Reptiles & Amphibians
Reptiles are vertebrate animals that are ectothermic, which means their body temperature varies with the outside temperature. This also known as cold-blooded. They have scales and produce young by laying eggs or giving birth to live offspring.
Australia is home to around 14% of the world’s reptilian population. Most of these animals live on land but some, like sea turtles, are aquatic.
The scales of reptiles are made of a strong protein called keratin, the same material as human fingernails. The scales help some reptiles move, such as snakes, by grabbing onto surfaces and creating friction to propel them forward. Scales can help as a form of defense. Some reptiles have prickly scales that can protect them from predators whilst others, such as the bearded dragon, have developed a deterrent of what looks to be hard spikes but they are actually quite soft.
Amphibians are tetrapod (four limbed) vertebrate animals that are ectothermic, which means their body temperature varies with the outside temperature. This is also known as cold-blooded. Their skin contains very little keratin and lacks scales in most species and contains many mucous glands.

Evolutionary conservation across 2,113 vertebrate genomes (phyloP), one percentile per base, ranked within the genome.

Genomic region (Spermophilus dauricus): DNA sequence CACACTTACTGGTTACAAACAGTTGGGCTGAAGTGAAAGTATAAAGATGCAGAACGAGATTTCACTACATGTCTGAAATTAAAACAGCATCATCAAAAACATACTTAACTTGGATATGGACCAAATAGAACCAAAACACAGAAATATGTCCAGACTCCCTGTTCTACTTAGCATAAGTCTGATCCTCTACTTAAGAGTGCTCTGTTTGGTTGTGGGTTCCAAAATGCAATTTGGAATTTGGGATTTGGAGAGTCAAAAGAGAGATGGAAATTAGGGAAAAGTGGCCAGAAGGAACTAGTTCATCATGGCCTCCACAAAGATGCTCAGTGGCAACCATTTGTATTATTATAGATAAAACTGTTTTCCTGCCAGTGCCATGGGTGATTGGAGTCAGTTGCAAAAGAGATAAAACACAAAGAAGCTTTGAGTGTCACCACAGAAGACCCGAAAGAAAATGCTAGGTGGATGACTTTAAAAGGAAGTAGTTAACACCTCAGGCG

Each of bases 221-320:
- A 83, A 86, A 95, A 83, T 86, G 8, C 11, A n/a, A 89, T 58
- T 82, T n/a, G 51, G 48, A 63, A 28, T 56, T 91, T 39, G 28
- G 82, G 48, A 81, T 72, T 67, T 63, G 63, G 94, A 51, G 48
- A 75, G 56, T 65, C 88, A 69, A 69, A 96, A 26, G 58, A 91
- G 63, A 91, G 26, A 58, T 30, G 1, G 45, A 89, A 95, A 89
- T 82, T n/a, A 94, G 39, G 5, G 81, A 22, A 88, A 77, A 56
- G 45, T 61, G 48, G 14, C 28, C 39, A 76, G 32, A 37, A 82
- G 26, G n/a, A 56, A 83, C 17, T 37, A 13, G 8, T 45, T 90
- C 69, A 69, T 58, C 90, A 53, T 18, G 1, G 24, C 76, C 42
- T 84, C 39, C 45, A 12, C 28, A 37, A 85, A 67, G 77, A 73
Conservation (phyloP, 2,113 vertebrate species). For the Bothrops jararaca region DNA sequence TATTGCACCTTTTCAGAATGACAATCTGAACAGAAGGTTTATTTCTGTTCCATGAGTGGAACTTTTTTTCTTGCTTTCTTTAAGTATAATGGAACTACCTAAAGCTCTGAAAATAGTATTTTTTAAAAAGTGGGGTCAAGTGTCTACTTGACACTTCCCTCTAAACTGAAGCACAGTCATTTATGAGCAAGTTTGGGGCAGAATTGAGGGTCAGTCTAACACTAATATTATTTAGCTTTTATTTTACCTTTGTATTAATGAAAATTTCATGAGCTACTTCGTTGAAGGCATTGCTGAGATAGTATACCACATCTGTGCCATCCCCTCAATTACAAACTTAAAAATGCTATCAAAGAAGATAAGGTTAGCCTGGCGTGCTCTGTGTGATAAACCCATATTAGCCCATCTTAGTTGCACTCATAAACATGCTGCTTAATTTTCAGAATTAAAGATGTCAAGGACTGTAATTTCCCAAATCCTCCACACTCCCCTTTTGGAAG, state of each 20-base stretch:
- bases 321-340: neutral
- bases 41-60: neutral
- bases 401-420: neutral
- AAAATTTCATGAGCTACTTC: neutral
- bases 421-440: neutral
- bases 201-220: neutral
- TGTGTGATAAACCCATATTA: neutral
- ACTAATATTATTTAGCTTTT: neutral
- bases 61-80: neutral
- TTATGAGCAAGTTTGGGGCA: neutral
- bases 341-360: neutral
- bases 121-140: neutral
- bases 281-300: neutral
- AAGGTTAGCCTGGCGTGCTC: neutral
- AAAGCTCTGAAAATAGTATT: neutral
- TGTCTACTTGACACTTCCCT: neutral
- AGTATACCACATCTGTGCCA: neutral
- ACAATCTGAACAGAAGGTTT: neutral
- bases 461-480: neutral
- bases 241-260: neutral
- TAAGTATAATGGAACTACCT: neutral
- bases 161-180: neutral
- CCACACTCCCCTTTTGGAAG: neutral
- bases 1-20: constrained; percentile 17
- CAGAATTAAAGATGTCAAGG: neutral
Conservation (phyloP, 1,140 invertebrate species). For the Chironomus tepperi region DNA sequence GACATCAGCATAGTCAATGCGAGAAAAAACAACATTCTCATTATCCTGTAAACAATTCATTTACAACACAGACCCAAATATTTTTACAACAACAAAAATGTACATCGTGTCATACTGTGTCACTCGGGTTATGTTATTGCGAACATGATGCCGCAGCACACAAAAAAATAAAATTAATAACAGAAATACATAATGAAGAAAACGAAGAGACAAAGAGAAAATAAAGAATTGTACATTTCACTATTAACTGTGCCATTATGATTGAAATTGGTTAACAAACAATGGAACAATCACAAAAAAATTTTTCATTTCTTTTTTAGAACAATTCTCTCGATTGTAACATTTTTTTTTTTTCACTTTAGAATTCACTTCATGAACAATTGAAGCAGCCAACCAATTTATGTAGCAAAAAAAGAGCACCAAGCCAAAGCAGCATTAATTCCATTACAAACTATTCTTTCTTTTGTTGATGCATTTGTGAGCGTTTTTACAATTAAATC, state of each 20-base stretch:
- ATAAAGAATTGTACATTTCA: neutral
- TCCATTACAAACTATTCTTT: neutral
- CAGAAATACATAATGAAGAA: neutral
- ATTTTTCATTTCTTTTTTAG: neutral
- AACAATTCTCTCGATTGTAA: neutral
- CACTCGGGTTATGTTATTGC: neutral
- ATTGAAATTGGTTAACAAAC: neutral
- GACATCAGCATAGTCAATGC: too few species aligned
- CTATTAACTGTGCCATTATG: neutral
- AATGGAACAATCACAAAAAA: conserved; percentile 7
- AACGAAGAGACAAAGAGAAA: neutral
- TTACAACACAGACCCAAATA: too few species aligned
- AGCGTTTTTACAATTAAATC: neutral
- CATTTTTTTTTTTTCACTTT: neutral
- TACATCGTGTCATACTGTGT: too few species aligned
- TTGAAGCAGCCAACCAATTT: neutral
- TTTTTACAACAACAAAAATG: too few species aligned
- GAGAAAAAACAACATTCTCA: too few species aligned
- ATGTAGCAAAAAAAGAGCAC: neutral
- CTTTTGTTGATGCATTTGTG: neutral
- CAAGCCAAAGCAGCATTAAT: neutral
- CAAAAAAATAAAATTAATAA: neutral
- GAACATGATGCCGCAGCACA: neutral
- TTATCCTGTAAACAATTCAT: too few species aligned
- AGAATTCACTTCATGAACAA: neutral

In typical amphibian development, they require water bodies for reproduction with most species laying eggs in water and having aquatic larvae that undergo metamorphosis, a process of significant morphological change, to become adults.
They can be aquatic or terrestrial but if they do live on the land then they are normally restricted to moist habitats as they need to keep their skin damp.